The booming graphics processor market is not immune to pandemic uncertainty, with forecasting metrics such as “seasonality” becoming increasingly problematic.
For instance, graphics board shipments jumped 6.6 percent sequentially in the second quarter, up 36.7 percent year-on-year, according to GPU market analyst Jon Peddie. In a normal year, those gains would likely have shown up during the third quarter, fueled by increased back-to-school desktop and tablet sales.
Market leader Nvidia Corp. was again the main beneficiary, boosting its share of the graphics add-in board market by nine percentage points during the previous quarter to a dominant 78 percent.
Nvidia’s market expansion came at the expense of AMD, the other primary supplier to the $14.8 billion GPU board sector. AMD saw its market share decline to 22 percent, down 10 percentage points over the same period last year, Peddie reported.
Waiting in the wings is Intel Corp., which is expected to enter the discrete GPU market later this year. Last year, before the chipmaker acknowledged significant production problems at its 10- and 7-nanometer nodes, Intel said its first 7-nm device would be a GPU targeting datacenter and HPC applications.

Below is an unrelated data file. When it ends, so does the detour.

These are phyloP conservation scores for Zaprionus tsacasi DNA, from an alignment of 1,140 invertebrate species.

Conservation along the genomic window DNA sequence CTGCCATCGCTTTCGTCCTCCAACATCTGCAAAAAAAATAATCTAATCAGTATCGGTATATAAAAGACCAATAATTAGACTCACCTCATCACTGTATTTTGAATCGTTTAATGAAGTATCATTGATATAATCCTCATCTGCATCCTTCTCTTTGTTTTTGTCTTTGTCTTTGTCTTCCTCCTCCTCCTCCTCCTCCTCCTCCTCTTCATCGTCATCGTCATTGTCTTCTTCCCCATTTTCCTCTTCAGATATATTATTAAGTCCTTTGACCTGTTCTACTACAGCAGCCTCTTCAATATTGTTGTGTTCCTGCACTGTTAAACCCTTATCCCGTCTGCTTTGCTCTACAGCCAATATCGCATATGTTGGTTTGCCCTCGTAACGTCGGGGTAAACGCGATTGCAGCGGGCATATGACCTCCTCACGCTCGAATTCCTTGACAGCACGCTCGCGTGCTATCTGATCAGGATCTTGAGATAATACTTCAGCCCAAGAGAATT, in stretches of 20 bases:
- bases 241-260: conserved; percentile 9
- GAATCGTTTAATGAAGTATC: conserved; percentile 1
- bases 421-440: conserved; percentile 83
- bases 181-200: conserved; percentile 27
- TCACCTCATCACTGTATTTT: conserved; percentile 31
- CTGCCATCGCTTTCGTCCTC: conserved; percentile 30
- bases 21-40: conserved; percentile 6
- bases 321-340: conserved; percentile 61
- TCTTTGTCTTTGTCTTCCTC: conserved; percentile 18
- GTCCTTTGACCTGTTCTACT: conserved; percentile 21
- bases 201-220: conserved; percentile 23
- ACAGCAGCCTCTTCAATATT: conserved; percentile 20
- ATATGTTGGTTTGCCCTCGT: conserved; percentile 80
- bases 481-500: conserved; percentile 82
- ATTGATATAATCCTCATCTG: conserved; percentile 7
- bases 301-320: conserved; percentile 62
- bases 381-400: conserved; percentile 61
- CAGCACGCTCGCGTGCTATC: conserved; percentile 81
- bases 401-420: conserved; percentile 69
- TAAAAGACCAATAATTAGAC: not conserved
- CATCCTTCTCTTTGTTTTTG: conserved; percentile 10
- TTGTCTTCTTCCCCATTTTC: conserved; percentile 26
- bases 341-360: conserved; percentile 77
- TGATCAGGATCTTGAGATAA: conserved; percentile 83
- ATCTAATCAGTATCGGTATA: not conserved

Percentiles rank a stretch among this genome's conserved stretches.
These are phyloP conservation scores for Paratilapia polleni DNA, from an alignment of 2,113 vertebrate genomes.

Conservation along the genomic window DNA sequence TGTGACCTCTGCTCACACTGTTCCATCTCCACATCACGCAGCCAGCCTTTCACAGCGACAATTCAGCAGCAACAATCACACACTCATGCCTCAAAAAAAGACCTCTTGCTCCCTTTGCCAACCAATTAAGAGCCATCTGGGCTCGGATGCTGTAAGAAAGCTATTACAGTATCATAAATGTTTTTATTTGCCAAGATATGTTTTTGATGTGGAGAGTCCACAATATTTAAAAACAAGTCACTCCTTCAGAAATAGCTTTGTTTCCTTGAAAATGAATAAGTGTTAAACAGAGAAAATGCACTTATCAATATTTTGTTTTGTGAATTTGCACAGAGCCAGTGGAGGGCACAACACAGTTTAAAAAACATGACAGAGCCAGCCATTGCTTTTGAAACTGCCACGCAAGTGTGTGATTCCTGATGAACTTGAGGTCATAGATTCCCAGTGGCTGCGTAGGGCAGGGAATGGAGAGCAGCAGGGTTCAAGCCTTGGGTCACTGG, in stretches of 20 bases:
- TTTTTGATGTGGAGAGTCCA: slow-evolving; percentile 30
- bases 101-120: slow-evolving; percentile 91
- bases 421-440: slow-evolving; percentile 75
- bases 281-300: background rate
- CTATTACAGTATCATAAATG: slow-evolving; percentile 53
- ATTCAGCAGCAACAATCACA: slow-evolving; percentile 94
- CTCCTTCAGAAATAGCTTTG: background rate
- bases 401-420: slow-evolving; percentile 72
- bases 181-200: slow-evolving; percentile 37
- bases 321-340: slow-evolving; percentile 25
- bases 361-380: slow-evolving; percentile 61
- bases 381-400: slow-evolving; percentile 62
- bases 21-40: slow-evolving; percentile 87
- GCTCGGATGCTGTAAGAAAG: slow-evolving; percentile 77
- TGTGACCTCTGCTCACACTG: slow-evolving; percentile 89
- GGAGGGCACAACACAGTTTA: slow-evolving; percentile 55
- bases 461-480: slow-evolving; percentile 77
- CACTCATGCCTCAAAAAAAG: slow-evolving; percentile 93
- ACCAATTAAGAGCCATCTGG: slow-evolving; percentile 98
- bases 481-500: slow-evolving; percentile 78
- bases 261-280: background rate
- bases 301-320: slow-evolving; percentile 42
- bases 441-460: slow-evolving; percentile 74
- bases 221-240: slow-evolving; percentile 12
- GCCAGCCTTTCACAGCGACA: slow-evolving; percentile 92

The chip would serve as the heart of the graphics engine for the U.S. Energy Department’s Aurora supercomputer previously scheduled to come online next year. Process technology delays at Intel have delayed the HPC launch.
Discrete GPUs end up in everything from desktops to servers. Add-in boards using discrete graphics processors are considered the high-end of the board market as they often require large amounts of high-speed memory and interconnects.
While unexpected increases in quarterly demand are welcome, Peddie and other industry trackers worry that second quarter gains may foreshadow a third quarter decline.
“Investors are worried that the unseasonal increase in [GPU board] shipments in Q2 is due to a pull-in of sales that would normally be sold in Q3 [and] will cannibalize traditional Q3 sales,” Peddie said this week in a research note.
AMD and Nvidia are nevertheless each forecasting “robust” third-quarter demand, “and consumer sentiment is improving to support their expectations,” Peddie added.
Meanwhile, new graphics boards are expected from AMD and Nvidia, and analysts predict Intel might enter the graphics board market by the end of the quarter.
Wavering consumer sentiment, uncertain enterprise demand and unseasonable seasonality are combining to make GPU forecasts more difficult. Nevertheless, the graphics board sector is forecast to hit $16.7 billion by 2023, Peddie said.